According to the dictionary meaning, 'tool' will include a mechanised implement as a lathe machine. As a mechanic, the judgment-debtor has to undertake numerous types of repairs. For some repairs he has to work on the drilling machine. If some parts are broken, a welding machine has to be brought into use. It cannot, therefore, be said that the machines like lathe machine, drilling machine or a welding machine are not needed by a mechanic to undertake repairs of the Motor Vehicles or machines like a chaff cutting machine or a tractor. Section 60(1)(b) reproduced above enacts that 'tools of artisan' shall not be liable to attachment. It does not say that only such tools shall not be liable to attachment as are necessary for the mere maintenance of the artisan. An artisan may be carrying on his trade on a small scale or he may be doing so on a large scale. All the tools that are required to carry on his trade as an artisan are covered by the provisions of Section 60(1)(b) Civil Procedure Code. I see no reason for holding that Clause (b) of the proviso to Section 60 Civil Procedure Code applies only to the cases of very small artisans and not to the case of an artisan working on a large scale. There is nothing to indicate that the clause is limited to artisans working on a small scale. There will be a further difficulty if I were to hold that the clause was limited to such artisans only then there would be no criterion for determining as to who is a small artisan and who is a big artisan. The tools of an artisan may be petty or may be costly. They may be ordinary or they may be complicated. If the tools are necessary for carrying on the trade of an artisan, they will be tools irrespective of the fact that they are mechanical and of a complicated character. The courts below said that the three machines under attachment are operated by electric energy. In my opinion, it does not make any difference. In the present advancement of science, electric energy is availed of to carry on even small industries. If, therefore, a mechanic, who has a workshop and undertakes repairs of motor vehicles and makes use of machines which are run by electricity, it cannot be said that he is not an artisan and the machines that he is making use of to undertake the repairs are not tools of artisan. I have already noticed above that Section 60(1)(b) does not give any indication to restrict the meaning of the word 'tools' to ordinary tools.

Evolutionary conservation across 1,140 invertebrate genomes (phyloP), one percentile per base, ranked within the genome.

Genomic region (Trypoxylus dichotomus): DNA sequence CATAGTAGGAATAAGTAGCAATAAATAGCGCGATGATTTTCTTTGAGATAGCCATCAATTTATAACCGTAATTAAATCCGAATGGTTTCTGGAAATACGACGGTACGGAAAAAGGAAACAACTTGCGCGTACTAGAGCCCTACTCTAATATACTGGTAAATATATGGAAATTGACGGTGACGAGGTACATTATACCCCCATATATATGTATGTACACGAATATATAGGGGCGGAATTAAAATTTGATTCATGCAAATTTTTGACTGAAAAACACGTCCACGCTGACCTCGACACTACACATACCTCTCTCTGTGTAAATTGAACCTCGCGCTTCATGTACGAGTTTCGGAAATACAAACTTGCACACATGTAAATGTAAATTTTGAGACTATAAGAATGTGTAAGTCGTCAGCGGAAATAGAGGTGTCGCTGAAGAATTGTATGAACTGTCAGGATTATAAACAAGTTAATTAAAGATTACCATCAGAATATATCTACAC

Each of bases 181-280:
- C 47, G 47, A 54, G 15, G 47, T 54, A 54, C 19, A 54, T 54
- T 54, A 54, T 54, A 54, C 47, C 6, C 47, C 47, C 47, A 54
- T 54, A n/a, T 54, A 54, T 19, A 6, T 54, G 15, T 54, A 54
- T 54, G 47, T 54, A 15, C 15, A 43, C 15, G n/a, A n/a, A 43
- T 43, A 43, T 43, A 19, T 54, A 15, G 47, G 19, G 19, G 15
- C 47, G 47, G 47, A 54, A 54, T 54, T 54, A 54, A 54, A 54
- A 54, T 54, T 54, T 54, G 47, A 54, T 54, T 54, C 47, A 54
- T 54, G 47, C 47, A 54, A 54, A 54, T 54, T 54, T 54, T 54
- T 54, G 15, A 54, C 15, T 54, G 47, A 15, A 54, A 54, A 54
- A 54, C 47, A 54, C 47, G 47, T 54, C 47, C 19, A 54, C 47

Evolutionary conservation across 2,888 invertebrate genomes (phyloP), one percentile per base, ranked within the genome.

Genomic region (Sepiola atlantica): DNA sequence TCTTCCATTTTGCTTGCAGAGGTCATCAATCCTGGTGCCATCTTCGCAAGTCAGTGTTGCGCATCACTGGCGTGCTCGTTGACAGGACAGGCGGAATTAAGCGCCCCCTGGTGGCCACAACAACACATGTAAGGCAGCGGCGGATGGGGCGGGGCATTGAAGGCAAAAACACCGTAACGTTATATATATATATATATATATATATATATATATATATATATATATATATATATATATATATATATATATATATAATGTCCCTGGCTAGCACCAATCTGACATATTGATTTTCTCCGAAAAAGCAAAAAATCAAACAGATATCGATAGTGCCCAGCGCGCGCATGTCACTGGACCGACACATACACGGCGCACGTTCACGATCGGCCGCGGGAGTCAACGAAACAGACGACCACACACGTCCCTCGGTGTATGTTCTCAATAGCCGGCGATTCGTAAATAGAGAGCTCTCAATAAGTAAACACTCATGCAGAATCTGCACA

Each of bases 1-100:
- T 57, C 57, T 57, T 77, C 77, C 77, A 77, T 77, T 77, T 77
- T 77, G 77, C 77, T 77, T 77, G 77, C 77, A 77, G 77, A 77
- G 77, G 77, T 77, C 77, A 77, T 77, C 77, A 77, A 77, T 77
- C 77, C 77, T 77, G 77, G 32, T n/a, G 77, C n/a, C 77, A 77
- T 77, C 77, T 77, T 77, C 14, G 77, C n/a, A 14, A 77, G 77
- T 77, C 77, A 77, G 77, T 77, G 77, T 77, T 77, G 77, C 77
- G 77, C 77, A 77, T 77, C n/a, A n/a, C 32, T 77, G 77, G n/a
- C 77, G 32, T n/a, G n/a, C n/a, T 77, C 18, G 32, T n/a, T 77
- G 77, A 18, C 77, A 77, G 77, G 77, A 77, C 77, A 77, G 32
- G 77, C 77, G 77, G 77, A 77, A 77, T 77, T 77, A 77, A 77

5. In Udharam Dalumal v. Rozi Shambe, AIR 1939 Sind 96 a question arose whether a water pumping engine is liable to attachment. It was argued that the 'implements of husbandry' which are protected are those which are absolutely necessary for the livelihood of an agriculturist. Their lordships refused to accept this contention. It was held that the clause is not intended to force agriculturists back to primitive ways but to protect in their livelihood as agriculturists by preventing attachment of those mechanical means whereby they plough and irrigate and cultivate the soil and obtain their livelihood as agriculturists. An engine or a water pump is necessary for the agriculturist to irrigate and cultivate his field and earn his livelihood as an agriculturist and, therefore, it conies within the term 'implements of husbandry.' Their lordships were of the opinion that Clause (b) to the proviso of Section 60(1) Civil Procedure Code must be interpreted in a fair and reasonable manner and it must not be read in a narrow and mean manner.